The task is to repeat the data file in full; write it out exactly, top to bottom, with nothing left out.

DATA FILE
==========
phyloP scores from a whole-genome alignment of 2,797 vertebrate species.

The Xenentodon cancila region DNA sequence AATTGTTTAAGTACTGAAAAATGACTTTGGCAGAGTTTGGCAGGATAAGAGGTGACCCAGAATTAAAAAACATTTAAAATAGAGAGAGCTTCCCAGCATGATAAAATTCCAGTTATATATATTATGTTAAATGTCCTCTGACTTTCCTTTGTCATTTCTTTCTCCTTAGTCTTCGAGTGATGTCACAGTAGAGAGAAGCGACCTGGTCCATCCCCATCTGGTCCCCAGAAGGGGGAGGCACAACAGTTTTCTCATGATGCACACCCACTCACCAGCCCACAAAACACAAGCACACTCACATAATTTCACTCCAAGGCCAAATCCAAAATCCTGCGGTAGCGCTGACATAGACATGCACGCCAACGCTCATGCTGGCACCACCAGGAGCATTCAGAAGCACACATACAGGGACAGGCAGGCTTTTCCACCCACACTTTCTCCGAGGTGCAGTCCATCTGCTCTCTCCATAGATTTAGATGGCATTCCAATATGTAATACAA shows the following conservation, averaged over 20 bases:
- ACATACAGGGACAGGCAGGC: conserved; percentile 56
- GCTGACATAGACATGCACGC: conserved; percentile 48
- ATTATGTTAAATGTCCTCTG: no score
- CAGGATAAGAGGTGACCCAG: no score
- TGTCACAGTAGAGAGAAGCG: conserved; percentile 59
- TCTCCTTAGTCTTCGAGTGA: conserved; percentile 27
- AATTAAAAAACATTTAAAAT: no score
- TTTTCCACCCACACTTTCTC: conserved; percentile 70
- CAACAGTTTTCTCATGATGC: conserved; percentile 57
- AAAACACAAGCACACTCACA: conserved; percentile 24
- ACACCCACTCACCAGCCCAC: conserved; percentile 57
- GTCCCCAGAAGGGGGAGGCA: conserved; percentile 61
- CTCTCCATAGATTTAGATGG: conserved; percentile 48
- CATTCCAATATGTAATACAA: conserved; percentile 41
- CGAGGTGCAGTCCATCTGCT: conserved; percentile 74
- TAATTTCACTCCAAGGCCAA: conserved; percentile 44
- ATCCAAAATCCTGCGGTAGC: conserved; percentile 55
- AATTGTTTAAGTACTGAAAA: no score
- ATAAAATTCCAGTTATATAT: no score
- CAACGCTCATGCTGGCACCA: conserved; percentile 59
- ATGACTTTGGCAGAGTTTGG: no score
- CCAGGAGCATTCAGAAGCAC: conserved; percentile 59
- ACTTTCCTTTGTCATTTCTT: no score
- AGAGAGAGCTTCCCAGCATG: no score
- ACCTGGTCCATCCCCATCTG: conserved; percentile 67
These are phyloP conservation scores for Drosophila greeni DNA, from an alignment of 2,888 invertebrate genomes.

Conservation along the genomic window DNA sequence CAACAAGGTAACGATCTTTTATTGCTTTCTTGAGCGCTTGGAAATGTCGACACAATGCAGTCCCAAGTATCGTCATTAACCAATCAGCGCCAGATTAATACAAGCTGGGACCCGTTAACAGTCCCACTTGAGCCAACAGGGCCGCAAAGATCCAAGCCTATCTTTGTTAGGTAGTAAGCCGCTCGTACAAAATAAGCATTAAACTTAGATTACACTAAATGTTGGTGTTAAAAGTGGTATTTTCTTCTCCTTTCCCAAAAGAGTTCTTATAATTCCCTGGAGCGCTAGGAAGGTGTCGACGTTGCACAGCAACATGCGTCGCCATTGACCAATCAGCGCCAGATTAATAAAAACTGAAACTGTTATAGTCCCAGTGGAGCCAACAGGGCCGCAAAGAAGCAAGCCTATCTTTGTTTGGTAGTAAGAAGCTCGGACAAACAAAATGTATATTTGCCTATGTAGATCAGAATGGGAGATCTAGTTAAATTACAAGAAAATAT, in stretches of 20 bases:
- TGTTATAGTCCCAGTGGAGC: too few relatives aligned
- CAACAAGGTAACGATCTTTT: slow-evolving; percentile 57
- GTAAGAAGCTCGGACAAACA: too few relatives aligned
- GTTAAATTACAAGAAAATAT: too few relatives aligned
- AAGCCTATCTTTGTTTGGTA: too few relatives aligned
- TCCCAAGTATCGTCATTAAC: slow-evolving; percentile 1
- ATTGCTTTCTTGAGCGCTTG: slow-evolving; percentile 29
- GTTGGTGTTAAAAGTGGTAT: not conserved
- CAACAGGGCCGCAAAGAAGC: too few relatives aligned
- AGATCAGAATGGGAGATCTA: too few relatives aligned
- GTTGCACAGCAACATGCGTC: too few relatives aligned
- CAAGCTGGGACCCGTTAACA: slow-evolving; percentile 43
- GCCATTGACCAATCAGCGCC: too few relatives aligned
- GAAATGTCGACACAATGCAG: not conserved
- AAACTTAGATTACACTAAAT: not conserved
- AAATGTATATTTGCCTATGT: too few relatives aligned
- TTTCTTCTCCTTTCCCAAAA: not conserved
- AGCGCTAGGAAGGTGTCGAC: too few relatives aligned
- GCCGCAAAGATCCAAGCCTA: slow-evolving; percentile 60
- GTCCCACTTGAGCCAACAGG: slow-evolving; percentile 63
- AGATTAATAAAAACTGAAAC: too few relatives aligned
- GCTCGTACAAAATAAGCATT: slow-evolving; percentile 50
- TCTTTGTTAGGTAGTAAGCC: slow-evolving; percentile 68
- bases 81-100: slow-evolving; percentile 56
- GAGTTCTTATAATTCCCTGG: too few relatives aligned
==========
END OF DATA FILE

phyloP scores from a whole-genome alignment of 2,797 vertebrate species.

The Xenentodon cancila region DNA sequence AATTGTTTAAGTACTGAAAAATGACTTTGGCAGAGTTTGGCAGGATAAGAGGTGACCCAGAATTAAAAAACATTTAAAATAGAGAGAGCTTCCCAGCATGATAAAATTCCAGTTATATATATTATGTTAAATGTCCTCTGACTTTCCTTTGTCATTTCTTTCTCCTTAGTCTTCGAGTGATGTCACAGTAGAGAGAAGCGACCTGGTCCATCCCCATCTGGTCCCCAGAAGGGGGAGGCACAACAGTTTTCTCATGATGCACACCCACTCACCAGCCCACAAAACACAAGCACACTCACATAATTTCACTCCAAGGCCAAATCCAAAATCCTGCGGTAGCGCTGACATAGACATGCACGCCAACGCTCATGCTGGCACCACCAGGAGCATTCAGAAGCACACATACAGGGACAGGCAGGCTTTTCCACCCACACTTTCTCCGAGGTGCAGTCCATCTGCTCTCTCCATAGATTTAGATGGCATTCCAATATGTAATACAA shows the following conservation, averaged over 20 bases:
- ACATACAGGGACAGGCAGGC: conserved; percentile 56
- GCTGACATAGACATGCACGC: conserved; percentile 48
- ATTATGTTAAATGTCCTCTG: no score
- CAGGATAAGAGGTGACCCAG: no score
- TGTCACAGTAGAGAGAAGCG: conserved; percentile 59
- TCTCCTTAGTCTTCGAGTGA: conserved; percentile 27
- AATTAAAAAACATTTAAAAT: no score
- TTTTCCACCCACACTTTCTC: conserved; percentile 70
- CAACAGTTTTCTCATGATGC: conserved; percentile 57
- AAAACACAAGCACACTCACA: conserved; percentile 24
- ACACCCACTCACCAGCCCAC: conserved; percentile 57
- GTCCCCAGAAGGGGGAGGCA: conserved; percentile 61
- CTCTCCATAGATTTAGATGG: conserved; percentile 48
- CATTCCAATATGTAATACAA: conserved; percentile 41
- CGAGGTGCAGTCCATCTGCT: conserved; percentile 74
- TAATTTCACTCCAAGGCCAA: conserved; percentile 44
- ATCCAAAATCCTGCGGTAGC: conserved; percentile 55
- AATTGTTTAAGTACTGAAAA: no score
- ATAAAATTCCAGTTATATAT: no score
- CAACGCTCATGCTGGCACCA: conserved; percentile 59
- ATGACTTTGGCAGAGTTTGG: no score
- CCAGGAGCATTCAGAAGCAC: conserved; percentile 59
- ACTTTCCTTTGTCATTTCTT: no score
- AGAGAGAGCTTCCCAGCATG: no score
- ACCTGGTCCATCCCCATCTG: conserved; percentile 67
These are phyloP conservation scores for Drosophila greeni DNA, from an alignment of 2,888 invertebrate genomes.

Conservation along the genomic window DNA sequence CAACAAGGTAACGATCTTTTATTGCTTTCTTGAGCGCTTGGAAATGTCGACACAATGCAGTCCCAAGTATCGTCATTAACCAATCAGCGCCAGATTAATACAAGCTGGGACCCGTTAACAGTCCCACTTGAGCCAACAGGGCCGCAAAGATCCAAGCCTATCTTTGTTAGGTAGTAAGCCGCTCGTACAAAATAAGCATTAAACTTAGATTACACTAAATGTTGGTGTTAAAAGTGGTATTTTCTTCTCCTTTCCCAAAAGAGTTCTTATAATTCCCTGGAGCGCTAGGAAGGTGTCGACGTTGCACAGCAACATGCGTCGCCATTGACCAATCAGCGCCAGATTAATAAAAACTGAAACTGTTATAGTCCCAGTGGAGCCAACAGGGCCGCAAAGAAGCAAGCCTATCTTTGTTTGGTAGTAAGAAGCTCGGACAAACAAAATGTATATTTGCCTATGTAGATCAGAATGGGAGATCTAGTTAAATTACAAGAAAATAT, in stretches of 20 bases:
- TGTTATAGTCCCAGTGGAGC: too few relatives aligned
- CAACAAGGTAACGATCTTTT: slow-evolving; percentile 57
- GTAAGAAGCTCGGACAAACA: too few relatives aligned
- GTTAAATTACAAGAAAATAT: too few relatives aligned
- AAGCCTATCTTTGTTTGGTA: too few relatives aligned
- TCCCAAGTATCGTCATTAAC: slow-evolving; percentile 1
- ATTGCTTTCTTGAGCGCTTG: slow-evolving; percentile 29
- GTTGGTGTTAAAAGTGGTAT: not conserved
- CAACAGGGCCGCAAAGAAGC: too few relatives aligned
- AGATCAGAATGGGAGATCTA: too few relatives aligned
- GTTGCACAGCAACATGCGTC: too few relatives aligned
- CAAGCTGGGACCCGTTAACA: slow-evolving; percentile 43
- GCCATTGACCAATCAGCGCC: too few relatives aligned
- GAAATGTCGACACAATGCAG: not conserved
- AAACTTAGATTACACTAAAT: not conserved
- AAATGTATATTTGCCTATGT: too few relatives aligned
- TTTCTTCTCCTTTCCCAAAA: not conserved
- AGCGCTAGGAAGGTGTCGAC: too few relatives aligned
- GCCGCAAAGATCCAAGCCTA: slow-evolving; percentile 60
- GTCCCACTTGAGCCAACAGG: slow-evolving; percentile 63
- AGATTAATAAAAACTGAAAC: too few relatives aligned
- GCTCGTACAAAATAAGCATT: slow-evolving; percentile 50
- TCTTTGTTAGGTAGTAAGCC: slow-evolving; percentile 68
- bases 81-100: slow-evolving; percentile 56
- GAGTTCTTATAATTCCCTGG: too few relatives aligned